Governor Rauner meets one of oldest living WWII veterans

Helps Sidney Walton fulfill mission of “National No Regrets Tour”

information provided by the Office of the Governor
From left: Paul Walton and his father Sidney, a WWII veteran, are traveling the nation to visit all 50 governors in their state capitols. (Photo provided)

SPRINGFIELD, Ill. (July 3, 2018) – Governor Bruce Rauner welcomed WWII veteran Sidney Walton to the state capitol today, helping the 99-year-old advance his “National No Regrets Tour” to raise awareness of the vanishing number of WWII veterans. Walton is one of the country’s oldest surviving WWII veterans.

“It’s a privilege to meet Sidney Walton, one of the many brave heroes who helped keep us free,” said Rauner, who arranged for Walton to have the first luncheon in the dining room of the newly renovated Governor’s mansion. “The work Mr. Walton is doing to raise awareness about what the greatest generation did to save the world for democracy during WWII is incredible.”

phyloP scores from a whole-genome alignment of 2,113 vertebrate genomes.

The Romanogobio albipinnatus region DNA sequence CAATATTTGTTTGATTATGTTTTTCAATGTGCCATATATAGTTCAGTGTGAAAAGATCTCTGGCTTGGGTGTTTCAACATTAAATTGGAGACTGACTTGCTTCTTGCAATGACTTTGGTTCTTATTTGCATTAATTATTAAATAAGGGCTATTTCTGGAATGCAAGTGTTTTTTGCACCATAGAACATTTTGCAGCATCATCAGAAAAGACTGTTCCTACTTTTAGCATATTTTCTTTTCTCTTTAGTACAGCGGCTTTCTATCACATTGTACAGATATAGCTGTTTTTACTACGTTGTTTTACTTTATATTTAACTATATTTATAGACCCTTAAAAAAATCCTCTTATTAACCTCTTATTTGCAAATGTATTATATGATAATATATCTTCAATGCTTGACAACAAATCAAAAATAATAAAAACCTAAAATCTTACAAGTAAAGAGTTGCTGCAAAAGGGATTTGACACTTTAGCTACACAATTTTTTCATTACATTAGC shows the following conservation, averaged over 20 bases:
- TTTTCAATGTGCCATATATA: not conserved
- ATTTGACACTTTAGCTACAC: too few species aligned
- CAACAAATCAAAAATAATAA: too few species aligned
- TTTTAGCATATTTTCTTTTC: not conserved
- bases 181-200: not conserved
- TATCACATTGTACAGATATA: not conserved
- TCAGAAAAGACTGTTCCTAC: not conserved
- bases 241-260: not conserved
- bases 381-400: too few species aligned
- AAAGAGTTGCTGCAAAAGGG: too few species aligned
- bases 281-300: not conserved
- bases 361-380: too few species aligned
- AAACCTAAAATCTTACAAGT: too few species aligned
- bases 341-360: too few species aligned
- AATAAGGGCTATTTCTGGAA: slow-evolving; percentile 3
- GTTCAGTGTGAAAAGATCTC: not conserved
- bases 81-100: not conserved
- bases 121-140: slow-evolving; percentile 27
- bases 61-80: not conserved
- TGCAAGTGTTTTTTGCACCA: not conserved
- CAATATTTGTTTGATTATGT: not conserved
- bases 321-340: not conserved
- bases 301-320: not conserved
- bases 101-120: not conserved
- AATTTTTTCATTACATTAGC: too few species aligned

Through the “National No Regrets Tour,” Walton and his son Paul are traveling the nation to visit all 50 governors in their state capitols. The father-son duo plans to have the tour culminate at the White House on February 11, 2019, Sidney’s 100th birthday. Governor Rauner is the eleventh governor to welcome them.

Walton embarked on the tour in April to make up for a life-long regret of missing the opportunity to meet a few of the last surviving Civil War veterans in New York City in 1941, the year he joined the Army. He is using the tour to give as many people as he can the chance to speak with a WWII veteran while they still can.

In addition to the Governor’s Mansion, the Waltons visited the Lincoln Tomb Memorial and the War Memorials at Oak Bridge, and they toured the Lincoln Home.

“It was inspiring to hear his stories of the sacrifices he and his band of brothers made to protect and defend our freedom,” said Rauner.

Since beginning this one-year journey, Walton has been welcomed by governors in Rhode Island, Massachusetts, Maine, Connecticut, New York, New Jersey, Indiana, Nebraska, Tennessee, and Kentucky.

 

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